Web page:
This gorgeous lone Monarch Butterfly was just hanging out in the warm sun, using the ol’ proboscis to gather some pollen and doing its butterfly thing. As I watched, a couple bees were highly displeased at the presence of the butterfly and kept strafing him (I say him correctly, I looked up Monarch butterflies online and the dots around the wings signify a male. edit: Upon further Googling, I think this is actually a female).

These bees were executing deep aggressive fly bys that only caused the butterfly to flap his wings a bit but stay put. Man those bees were persistent. And I kept snapping away. I have some awesome action shots that I’m still editing.

After a while, the butterfly flew off and I downloaded and looked through my photos, very pleased with the results.

Then I sat back in my chair and I smiled. After the visit from Mr. Butterfly, I felt totally motivated and completely creative. I turned back to my story and banged out about 1,300 words in one sitting. Then set it aside and let it percolate while The Good Man and I went to local street fair.

When we came back I edited the beejeezus out of the story, got it to 999 words (the limit is 1,000) and submitted it about 45 minutes before the deadline. Man oh man hitting send on that story sure felt good.

I owe my creative surge to a visit from a pretty orange butterfly on the first day of Autumn.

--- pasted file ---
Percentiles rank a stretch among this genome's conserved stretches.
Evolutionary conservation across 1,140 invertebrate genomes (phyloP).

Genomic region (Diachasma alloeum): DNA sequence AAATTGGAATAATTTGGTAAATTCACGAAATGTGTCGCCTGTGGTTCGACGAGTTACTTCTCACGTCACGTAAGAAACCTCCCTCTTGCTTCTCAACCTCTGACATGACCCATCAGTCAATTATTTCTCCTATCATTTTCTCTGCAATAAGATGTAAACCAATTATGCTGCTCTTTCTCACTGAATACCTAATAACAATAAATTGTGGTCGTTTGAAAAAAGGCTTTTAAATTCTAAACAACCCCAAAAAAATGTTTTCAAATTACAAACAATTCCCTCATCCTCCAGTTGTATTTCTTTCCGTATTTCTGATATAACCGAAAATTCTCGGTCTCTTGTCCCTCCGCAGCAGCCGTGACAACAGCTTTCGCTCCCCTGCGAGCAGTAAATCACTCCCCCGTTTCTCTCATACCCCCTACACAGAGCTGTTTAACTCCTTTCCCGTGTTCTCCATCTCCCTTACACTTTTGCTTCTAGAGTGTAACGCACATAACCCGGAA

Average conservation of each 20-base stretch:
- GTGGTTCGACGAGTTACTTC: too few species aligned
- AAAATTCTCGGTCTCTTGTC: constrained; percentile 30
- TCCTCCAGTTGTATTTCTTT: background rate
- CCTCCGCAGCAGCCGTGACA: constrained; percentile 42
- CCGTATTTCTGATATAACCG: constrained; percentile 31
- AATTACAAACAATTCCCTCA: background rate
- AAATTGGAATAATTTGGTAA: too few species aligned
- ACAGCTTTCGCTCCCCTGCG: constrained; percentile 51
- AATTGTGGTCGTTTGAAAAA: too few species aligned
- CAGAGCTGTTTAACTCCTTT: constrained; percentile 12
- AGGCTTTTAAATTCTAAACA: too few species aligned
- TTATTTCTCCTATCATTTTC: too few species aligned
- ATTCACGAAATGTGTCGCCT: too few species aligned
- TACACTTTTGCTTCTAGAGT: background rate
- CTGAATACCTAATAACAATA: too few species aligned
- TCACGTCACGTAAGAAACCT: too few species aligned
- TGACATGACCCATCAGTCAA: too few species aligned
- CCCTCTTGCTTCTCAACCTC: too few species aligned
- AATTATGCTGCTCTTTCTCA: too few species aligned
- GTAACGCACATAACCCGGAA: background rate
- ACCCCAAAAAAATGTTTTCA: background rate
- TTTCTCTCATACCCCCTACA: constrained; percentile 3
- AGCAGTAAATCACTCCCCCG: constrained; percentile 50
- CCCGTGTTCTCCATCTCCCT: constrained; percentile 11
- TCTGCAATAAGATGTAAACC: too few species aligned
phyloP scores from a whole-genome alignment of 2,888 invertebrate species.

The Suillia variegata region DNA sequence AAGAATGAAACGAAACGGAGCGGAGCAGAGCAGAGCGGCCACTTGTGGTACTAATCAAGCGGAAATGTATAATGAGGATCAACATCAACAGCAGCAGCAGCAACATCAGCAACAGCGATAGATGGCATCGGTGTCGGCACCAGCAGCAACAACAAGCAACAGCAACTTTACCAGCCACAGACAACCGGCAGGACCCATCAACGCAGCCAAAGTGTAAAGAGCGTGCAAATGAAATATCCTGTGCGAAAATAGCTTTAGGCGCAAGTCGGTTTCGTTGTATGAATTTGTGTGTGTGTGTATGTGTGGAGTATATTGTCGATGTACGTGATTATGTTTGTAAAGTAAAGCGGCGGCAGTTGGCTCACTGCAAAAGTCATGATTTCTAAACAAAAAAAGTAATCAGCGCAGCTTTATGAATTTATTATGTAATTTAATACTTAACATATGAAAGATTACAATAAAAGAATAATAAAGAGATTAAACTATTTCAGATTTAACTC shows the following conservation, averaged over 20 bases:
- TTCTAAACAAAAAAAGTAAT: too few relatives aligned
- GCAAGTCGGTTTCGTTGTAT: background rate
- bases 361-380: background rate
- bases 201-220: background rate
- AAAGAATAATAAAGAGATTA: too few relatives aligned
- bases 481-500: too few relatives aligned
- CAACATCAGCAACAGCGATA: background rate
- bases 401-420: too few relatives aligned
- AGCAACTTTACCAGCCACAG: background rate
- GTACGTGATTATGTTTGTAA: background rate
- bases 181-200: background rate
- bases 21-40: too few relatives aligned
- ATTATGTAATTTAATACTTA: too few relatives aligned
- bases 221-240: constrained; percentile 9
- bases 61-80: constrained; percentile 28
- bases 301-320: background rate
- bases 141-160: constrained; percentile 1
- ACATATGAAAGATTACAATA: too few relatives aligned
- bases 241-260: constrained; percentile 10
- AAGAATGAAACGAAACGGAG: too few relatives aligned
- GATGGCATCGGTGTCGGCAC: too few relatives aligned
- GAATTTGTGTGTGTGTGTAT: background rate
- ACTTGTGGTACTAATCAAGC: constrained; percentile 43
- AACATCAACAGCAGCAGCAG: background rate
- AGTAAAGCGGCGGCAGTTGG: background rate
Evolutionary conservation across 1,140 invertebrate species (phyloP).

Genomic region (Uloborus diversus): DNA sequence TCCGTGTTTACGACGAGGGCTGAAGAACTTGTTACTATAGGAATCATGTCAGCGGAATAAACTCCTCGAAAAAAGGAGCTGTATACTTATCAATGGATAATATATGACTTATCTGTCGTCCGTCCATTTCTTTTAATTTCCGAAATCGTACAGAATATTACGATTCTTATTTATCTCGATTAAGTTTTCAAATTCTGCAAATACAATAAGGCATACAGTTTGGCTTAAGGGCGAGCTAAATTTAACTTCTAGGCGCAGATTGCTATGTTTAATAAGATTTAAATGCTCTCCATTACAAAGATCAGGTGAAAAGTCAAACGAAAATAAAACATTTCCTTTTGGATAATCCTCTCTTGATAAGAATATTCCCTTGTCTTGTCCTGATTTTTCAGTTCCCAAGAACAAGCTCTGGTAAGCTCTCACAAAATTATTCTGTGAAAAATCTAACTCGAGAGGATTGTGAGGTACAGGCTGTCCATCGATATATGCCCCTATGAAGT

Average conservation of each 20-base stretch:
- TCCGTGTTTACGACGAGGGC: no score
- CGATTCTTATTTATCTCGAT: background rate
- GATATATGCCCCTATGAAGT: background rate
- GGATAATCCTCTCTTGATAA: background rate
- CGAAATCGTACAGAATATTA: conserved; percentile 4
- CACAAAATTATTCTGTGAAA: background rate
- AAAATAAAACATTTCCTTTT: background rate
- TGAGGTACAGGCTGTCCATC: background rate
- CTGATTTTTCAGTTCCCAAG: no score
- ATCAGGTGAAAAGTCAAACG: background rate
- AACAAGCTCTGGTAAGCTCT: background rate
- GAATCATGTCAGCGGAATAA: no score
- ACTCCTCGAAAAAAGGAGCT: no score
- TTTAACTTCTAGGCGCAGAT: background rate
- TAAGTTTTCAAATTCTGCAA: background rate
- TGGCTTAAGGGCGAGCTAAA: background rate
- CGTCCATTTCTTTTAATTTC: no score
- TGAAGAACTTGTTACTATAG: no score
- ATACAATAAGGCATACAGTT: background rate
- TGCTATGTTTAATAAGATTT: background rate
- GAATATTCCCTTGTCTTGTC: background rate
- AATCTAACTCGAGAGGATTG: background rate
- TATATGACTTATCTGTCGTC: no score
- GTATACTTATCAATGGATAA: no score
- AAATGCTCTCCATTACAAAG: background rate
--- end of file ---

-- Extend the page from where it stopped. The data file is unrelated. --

Photo copyright 2013, Karen Fayeth, and subject to the Creative Commons license in the right column of this page. Taken with a Canon Rebel, edited lightly in Elements.




Aw Hell Nah

So there I was perusing my Facebook feed when one of my favorite pages to follow, ¡Orale! New Mexico posted this:




For reference: La Llorona

My first thought was “this HAS to be a joke! I must remand myself to the Google for confirmation!”

Turns out it is no joke, it’s a real park in Las Cruces.

Yes, La Llorona, a scary story told in my childhood. A Mexican fable intended to keep kids away from arroyos and rivers. My sadistic grade school teachers would shut off the lights in the classroom and whisper to us the story of the woman who had drowned her own child and wandered near waterways intent on stealing and drowning little kids.

Real educational stuff!